By Sharon May-Davis
B.App.Sc.,Cert. Hon.(USA), M.App.Sc. ACHM, EBW, EMR

long bone

"Known species, through the process of natural selection, have evolved many unique and versatile structures in the struggle for existence." Charles Darwin 1859.
One could think that Darwin had Equus in mind when he wrote this statement. Its athletic prowess, versatility and adaptability to domestication inspired many an individual to breed for selected traits. However, many of those selected traits have now proven to be both taxing and arduous to its anatomical structure. Furthermore, in an attempt to meet specific demands, load-bearing structures have faltered and suffered accordingly.
Hence, we are now presented with an array of anatomical problems that require investigation. At present, Developmental Orthopaedic Disease or DOD is one such structural issue that requires specific attention. The American Quarter Horse Association first coined this umbrella term in 1986 and it encompasses all orthopaedic problems seen in the growing foal. These structural abnormalities can either individually or collectively render the athletic horse a statistical wastage within any industry. And furthermore, 67% of Thoroughbred foals exhibit DOD and 18.7% were not commercially viable. Thoroughbreds are not the only breed of horse that renders a high statistical percentage of DOD. Quarter horses, Standardbreds and Warmbloods experience this disease worldwide and at an alarming rate. This would explain why known contributory factors have come under considerable scrutiny over the last two decades. And particularly, the role that nutrition has played with its involvement in DOD.
Therefore, for the purpose of this exposé those known factors that influence the incidence of DOD and especially Physitis will be evaluated and reported. But perhaps more relevantly, those factors that can be influenced through managerial procedures to reduce the incidence of DOD will be dealt with extensively.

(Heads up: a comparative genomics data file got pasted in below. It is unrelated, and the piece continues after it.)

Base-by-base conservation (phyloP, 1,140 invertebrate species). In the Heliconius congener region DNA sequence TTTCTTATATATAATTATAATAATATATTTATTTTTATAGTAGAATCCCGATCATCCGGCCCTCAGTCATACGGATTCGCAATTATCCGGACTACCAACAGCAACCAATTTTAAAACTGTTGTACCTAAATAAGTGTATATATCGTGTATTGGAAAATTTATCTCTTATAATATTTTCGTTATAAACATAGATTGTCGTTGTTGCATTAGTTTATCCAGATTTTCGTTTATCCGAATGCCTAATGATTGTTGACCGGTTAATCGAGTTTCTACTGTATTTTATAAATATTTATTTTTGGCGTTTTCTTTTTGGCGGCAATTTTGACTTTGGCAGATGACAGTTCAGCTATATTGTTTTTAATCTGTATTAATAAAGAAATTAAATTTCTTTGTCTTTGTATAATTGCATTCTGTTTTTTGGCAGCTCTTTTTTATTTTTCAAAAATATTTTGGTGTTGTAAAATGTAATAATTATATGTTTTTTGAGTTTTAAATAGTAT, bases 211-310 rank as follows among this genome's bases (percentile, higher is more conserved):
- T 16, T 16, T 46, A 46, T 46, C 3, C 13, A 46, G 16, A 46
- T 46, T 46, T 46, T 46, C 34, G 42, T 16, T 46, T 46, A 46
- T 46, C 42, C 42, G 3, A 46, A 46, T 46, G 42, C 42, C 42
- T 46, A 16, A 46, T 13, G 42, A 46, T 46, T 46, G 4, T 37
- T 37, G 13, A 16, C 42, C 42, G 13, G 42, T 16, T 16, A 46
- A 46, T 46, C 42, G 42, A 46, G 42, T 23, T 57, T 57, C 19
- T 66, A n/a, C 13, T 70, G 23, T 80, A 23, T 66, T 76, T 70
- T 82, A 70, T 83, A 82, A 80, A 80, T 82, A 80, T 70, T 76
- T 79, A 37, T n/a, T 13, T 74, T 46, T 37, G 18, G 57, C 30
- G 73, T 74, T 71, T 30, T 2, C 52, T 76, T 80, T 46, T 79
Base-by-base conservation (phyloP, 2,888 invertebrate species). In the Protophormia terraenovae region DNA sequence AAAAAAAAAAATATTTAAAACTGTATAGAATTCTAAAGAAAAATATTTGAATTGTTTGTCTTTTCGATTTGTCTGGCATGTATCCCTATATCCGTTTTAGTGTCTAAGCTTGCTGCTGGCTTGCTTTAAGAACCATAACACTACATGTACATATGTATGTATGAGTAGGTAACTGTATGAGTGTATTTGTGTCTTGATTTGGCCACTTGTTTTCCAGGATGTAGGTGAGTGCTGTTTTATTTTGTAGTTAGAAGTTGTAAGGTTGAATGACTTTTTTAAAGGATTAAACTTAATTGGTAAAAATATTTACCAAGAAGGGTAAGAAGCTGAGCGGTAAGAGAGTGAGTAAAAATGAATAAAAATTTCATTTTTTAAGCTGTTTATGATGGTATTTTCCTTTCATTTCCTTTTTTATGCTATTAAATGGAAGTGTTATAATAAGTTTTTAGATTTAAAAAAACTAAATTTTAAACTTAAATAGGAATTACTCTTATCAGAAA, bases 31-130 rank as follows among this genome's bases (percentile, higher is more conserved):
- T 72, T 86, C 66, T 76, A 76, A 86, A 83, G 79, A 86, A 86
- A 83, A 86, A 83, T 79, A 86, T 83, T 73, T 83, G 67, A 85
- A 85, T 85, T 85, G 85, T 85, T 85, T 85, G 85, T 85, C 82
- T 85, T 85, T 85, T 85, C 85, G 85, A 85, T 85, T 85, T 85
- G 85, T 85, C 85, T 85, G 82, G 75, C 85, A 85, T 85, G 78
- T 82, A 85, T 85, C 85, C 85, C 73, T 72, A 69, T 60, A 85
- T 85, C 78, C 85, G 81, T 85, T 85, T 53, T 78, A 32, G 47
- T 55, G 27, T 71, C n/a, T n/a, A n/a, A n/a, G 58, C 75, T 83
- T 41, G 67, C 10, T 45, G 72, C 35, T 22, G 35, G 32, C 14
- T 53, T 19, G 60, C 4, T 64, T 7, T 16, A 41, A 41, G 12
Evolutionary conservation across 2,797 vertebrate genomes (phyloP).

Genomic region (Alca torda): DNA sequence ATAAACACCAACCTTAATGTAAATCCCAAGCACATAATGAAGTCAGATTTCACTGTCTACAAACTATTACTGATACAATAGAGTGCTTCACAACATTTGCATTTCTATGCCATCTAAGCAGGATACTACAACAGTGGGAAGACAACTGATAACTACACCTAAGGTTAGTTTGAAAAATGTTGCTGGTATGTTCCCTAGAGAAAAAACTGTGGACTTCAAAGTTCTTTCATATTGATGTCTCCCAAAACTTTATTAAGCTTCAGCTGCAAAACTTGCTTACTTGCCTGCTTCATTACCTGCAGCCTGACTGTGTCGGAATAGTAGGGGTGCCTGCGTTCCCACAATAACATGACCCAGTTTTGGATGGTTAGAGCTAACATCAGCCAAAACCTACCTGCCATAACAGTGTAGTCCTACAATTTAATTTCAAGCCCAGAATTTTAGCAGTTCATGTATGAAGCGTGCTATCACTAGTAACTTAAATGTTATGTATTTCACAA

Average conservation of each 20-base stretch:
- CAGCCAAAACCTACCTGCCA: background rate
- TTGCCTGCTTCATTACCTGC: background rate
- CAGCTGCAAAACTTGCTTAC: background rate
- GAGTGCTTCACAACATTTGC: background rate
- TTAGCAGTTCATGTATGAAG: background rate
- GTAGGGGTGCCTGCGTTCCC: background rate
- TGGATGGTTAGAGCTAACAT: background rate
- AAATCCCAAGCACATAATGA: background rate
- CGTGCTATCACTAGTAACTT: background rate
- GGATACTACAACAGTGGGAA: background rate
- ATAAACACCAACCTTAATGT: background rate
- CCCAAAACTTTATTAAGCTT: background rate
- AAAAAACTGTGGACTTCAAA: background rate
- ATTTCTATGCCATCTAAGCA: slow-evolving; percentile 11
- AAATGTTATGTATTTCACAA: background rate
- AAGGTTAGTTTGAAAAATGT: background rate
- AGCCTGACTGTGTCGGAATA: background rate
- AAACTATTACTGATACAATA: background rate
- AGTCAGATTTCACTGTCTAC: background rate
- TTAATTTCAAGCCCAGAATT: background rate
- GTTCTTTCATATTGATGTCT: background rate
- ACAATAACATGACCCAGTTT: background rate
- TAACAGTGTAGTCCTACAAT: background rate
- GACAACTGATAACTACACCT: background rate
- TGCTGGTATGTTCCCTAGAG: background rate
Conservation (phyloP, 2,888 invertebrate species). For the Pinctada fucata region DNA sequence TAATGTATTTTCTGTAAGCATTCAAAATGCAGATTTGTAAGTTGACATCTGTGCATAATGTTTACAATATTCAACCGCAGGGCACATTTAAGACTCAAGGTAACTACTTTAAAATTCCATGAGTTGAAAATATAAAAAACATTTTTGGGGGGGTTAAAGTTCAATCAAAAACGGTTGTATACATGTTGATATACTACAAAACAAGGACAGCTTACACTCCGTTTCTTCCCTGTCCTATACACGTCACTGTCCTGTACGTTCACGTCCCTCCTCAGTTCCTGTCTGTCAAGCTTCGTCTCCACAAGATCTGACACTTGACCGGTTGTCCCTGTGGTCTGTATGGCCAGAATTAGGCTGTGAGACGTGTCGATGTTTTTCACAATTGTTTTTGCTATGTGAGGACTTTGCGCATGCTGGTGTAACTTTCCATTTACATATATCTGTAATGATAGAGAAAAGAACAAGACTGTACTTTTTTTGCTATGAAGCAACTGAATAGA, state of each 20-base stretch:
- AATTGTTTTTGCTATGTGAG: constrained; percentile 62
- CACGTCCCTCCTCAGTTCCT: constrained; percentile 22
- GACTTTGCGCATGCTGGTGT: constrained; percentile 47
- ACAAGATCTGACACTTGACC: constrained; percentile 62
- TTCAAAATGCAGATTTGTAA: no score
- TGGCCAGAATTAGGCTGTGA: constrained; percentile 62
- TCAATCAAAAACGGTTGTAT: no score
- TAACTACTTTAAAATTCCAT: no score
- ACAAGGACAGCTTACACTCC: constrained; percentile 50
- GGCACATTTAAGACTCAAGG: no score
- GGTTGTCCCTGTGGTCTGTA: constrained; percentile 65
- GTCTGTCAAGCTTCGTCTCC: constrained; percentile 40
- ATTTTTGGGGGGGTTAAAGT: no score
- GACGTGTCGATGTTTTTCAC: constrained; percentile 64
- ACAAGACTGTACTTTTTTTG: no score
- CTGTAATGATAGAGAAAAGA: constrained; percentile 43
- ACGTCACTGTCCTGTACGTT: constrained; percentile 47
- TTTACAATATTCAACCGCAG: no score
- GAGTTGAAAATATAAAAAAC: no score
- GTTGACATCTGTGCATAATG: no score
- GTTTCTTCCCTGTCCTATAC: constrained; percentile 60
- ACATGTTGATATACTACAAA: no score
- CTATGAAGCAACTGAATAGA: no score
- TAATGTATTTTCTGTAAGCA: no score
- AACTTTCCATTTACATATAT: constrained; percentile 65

What is DOD ?
"Any disturbance of the skeletal growth in horses can be classified as Developmental Orthopaedic Disease."
Avery 1996.
As the term Developmental Orthopaedic Disease implies, a range of skeletal problems associated with the growth and development in foals has been reported and documented. However, controversy exists over which diseases should be classified as DOD under this umbrella term. But to generalise, those diseases / disorders listed below are generally accepted as being part of the DOD complex:
- Osteochondrosis dissecans (OCD), Dyschondroplasia (DCP) or Osteochondrosis (OC) - are similar conditions that occur in the articulating cartilage or underlying bone.
- Physitis - changes in the growth plates. Also know as epiphysitis and physeal dysplasia.
- Angular limb deformities (ALD) - outward or inward deviation of the lower legs.
- Flexural deformities (FLD) - tightening or shortening of the flexor tendons in the lower leg.
- Subchondral cystic lesions (SCL) - fluid filled cysts occurring within the bone.
- Cervical vertebral malformation (CVM) - compression of the spinal cord in the neck.
- Cuboidal bone malformation - malformation of the small bones in the hock or knee.
In addition, it should be noted that each condition primarily involves a different region of the musculoskeletal system and accordingly, observations in the growth rate of young horses will exhibit different preliminary patterns. For example; a potential wobbler foal tends to eat with its legs wide apart and pace with its head held forward as early as 2 - 3 weeks of age. Physitis can be seen in foals as early as 1 month with noted enlargement of one or several growth plates in the distal (lower) limbs.

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